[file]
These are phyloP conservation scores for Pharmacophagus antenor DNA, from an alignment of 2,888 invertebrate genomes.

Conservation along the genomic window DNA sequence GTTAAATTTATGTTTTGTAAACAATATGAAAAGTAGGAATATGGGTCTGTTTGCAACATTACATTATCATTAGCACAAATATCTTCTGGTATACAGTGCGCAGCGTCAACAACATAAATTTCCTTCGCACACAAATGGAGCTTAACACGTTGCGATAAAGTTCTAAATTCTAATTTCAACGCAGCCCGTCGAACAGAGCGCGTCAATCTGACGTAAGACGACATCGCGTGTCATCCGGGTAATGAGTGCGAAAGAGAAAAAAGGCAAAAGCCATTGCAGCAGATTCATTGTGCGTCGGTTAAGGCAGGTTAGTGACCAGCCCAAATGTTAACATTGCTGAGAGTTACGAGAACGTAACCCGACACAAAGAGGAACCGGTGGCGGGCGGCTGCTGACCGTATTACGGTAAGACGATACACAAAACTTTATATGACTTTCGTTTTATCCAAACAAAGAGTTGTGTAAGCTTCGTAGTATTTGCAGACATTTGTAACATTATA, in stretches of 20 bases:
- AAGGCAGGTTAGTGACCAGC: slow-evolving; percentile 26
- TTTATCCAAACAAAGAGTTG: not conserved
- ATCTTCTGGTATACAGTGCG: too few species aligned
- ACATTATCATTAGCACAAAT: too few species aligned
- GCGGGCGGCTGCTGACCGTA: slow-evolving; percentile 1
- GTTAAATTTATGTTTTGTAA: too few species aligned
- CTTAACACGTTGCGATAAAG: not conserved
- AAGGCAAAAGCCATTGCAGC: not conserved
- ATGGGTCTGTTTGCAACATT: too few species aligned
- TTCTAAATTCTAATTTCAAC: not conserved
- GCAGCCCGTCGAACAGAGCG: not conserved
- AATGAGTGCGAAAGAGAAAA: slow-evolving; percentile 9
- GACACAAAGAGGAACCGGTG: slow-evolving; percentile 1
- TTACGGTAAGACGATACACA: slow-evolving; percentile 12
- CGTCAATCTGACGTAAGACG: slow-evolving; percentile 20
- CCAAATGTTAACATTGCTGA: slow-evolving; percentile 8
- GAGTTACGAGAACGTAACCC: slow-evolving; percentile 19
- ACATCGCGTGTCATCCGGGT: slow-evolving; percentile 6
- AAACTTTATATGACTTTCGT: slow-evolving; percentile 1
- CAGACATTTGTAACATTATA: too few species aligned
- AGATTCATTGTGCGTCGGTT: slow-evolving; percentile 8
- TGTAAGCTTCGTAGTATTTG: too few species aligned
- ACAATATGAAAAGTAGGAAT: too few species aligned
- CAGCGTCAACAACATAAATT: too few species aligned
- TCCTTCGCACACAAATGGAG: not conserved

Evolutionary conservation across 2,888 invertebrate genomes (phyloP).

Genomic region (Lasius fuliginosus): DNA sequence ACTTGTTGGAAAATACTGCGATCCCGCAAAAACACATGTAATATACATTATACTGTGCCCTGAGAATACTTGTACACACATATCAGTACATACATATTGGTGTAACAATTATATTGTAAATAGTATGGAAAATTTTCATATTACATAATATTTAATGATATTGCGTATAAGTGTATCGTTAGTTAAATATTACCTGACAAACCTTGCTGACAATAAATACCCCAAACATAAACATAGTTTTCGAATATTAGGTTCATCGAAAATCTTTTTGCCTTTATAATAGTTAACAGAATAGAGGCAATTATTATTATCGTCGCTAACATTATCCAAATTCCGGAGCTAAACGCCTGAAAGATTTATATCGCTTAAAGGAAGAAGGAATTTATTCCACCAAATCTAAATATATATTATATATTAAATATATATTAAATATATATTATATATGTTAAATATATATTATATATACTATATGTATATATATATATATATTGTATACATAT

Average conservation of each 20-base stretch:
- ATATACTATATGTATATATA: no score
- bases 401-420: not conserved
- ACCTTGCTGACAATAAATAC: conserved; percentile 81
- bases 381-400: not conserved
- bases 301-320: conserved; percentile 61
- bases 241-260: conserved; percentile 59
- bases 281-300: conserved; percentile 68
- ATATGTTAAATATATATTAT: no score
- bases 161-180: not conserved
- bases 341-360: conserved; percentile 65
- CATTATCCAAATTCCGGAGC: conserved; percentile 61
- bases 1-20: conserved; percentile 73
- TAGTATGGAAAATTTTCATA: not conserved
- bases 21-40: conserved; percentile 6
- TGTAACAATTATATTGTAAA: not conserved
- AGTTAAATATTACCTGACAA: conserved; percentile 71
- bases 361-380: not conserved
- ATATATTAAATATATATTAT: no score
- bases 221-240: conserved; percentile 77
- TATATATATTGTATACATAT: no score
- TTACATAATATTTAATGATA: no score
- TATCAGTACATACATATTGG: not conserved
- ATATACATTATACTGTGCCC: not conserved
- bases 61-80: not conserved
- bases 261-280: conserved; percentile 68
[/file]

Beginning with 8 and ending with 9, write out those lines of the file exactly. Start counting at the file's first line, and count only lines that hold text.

- GTTAAATTTATGTTTTGTAA: too few species aligned
- CTTAACACGTTGCGATAAAG: not conserved